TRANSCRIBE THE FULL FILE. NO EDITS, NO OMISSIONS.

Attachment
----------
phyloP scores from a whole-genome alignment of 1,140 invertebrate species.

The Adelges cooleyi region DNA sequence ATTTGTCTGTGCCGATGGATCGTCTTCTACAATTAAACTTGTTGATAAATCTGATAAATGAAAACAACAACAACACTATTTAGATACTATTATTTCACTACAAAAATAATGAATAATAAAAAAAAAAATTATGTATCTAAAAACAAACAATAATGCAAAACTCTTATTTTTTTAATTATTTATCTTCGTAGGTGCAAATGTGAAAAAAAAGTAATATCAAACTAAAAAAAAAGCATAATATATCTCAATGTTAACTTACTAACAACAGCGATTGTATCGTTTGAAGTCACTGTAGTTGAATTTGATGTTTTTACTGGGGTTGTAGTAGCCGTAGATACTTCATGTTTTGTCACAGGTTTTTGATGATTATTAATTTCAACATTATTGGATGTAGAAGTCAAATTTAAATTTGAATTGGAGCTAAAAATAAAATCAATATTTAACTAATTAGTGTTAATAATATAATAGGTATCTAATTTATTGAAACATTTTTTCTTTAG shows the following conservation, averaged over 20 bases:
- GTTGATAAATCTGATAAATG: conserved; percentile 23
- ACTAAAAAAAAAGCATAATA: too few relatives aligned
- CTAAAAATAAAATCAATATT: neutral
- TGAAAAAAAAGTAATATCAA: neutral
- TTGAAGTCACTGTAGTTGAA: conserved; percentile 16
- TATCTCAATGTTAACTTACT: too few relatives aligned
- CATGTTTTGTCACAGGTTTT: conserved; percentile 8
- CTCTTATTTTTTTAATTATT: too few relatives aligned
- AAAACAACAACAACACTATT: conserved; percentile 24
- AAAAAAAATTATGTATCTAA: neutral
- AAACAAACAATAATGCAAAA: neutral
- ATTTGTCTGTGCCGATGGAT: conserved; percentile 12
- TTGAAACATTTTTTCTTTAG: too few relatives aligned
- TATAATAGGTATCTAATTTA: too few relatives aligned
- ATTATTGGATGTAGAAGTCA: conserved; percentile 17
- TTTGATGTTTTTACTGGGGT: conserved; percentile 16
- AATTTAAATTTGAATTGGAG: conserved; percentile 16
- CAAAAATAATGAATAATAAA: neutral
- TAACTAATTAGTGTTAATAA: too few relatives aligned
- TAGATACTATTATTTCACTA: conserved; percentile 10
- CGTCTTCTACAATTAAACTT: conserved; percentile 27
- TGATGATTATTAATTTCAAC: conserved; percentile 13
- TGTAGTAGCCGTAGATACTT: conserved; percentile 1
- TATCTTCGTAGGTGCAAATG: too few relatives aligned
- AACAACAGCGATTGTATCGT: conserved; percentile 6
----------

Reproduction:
phyloP scores from a whole-genome alignment of 1,140 invertebrate species.

The Adelges cooleyi region DNA sequence ATTTGTCTGTGCCGATGGATCGTCTTCTACAATTAAACTTGTTGATAAATCTGATAAATGAAAACAACAACAACACTATTTAGATACTATTATTTCACTACAAAAATAATGAATAATAAAAAAAAAAATTATGTATCTAAAAACAAACAATAATGCAAAACTCTTATTTTTTTAATTATTTATCTTCGTAGGTGCAAATGTGAAAAAAAAGTAATATCAAACTAAAAAAAAAGCATAATATATCTCAATGTTAACTTACTAACAACAGCGATTGTATCGTTTGAAGTCACTGTAGTTGAATTTGATGTTTTTACTGGGGTTGTAGTAGCCGTAGATACTTCATGTTTTGTCACAGGTTTTTGATGATTATTAATTTCAACATTATTGGATGTAGAAGTCAAATTTAAATTTGAATTGGAGCTAAAAATAAAATCAATATTTAACTAATTAGTGTTAATAATATAATAGGTATCTAATTTATTGAAACATTTTTTCTTTAG shows the following conservation, averaged over 20 bases:
- GTTGATAAATCTGATAAATG: conserved; percentile 23
- ACTAAAAAAAAAGCATAATA: too few relatives aligned
- CTAAAAATAAAATCAATATT: neutral
- TGAAAAAAAAGTAATATCAA: neutral
- TTGAAGTCACTGTAGTTGAA: conserved; percentile 16
- TATCTCAATGTTAACTTACT: too few relatives aligned
- CATGTTTTGTCACAGGTTTT: conserved; percentile 8
- CTCTTATTTTTTTAATTATT: too few relatives aligned
- AAAACAACAACAACACTATT: conserved; percentile 24
- AAAAAAAATTATGTATCTAA: neutral
- AAACAAACAATAATGCAAAA: neutral
- ATTTGTCTGTGCCGATGGAT: conserved; percentile 12
- TTGAAACATTTTTTCTTTAG: too few relatives aligned
- TATAATAGGTATCTAATTTA: too few relatives aligned
- ATTATTGGATGTAGAAGTCA: conserved; percentile 17
- TTTGATGTTTTTACTGGGGT: conserved; percentile 16
- AATTTAAATTTGAATTGGAG: conserved; percentile 16
- CAAAAATAATGAATAATAAA: neutral
- TAACTAATTAGTGTTAATAA: too few relatives aligned
- TAGATACTATTATTTCACTA: conserved; percentile 10
- CGTCTTCTACAATTAAACTT: conserved; percentile 27
- TGATGATTATTAATTTCAAC: conserved; percentile 13
- TGTAGTAGCCGTAGATACTT: conserved; percentile 1
- TATCTTCGTAGGTGCAAATG: too few relatives aligned
- AACAACAGCGATTGTATCGT: conserved; percentile 6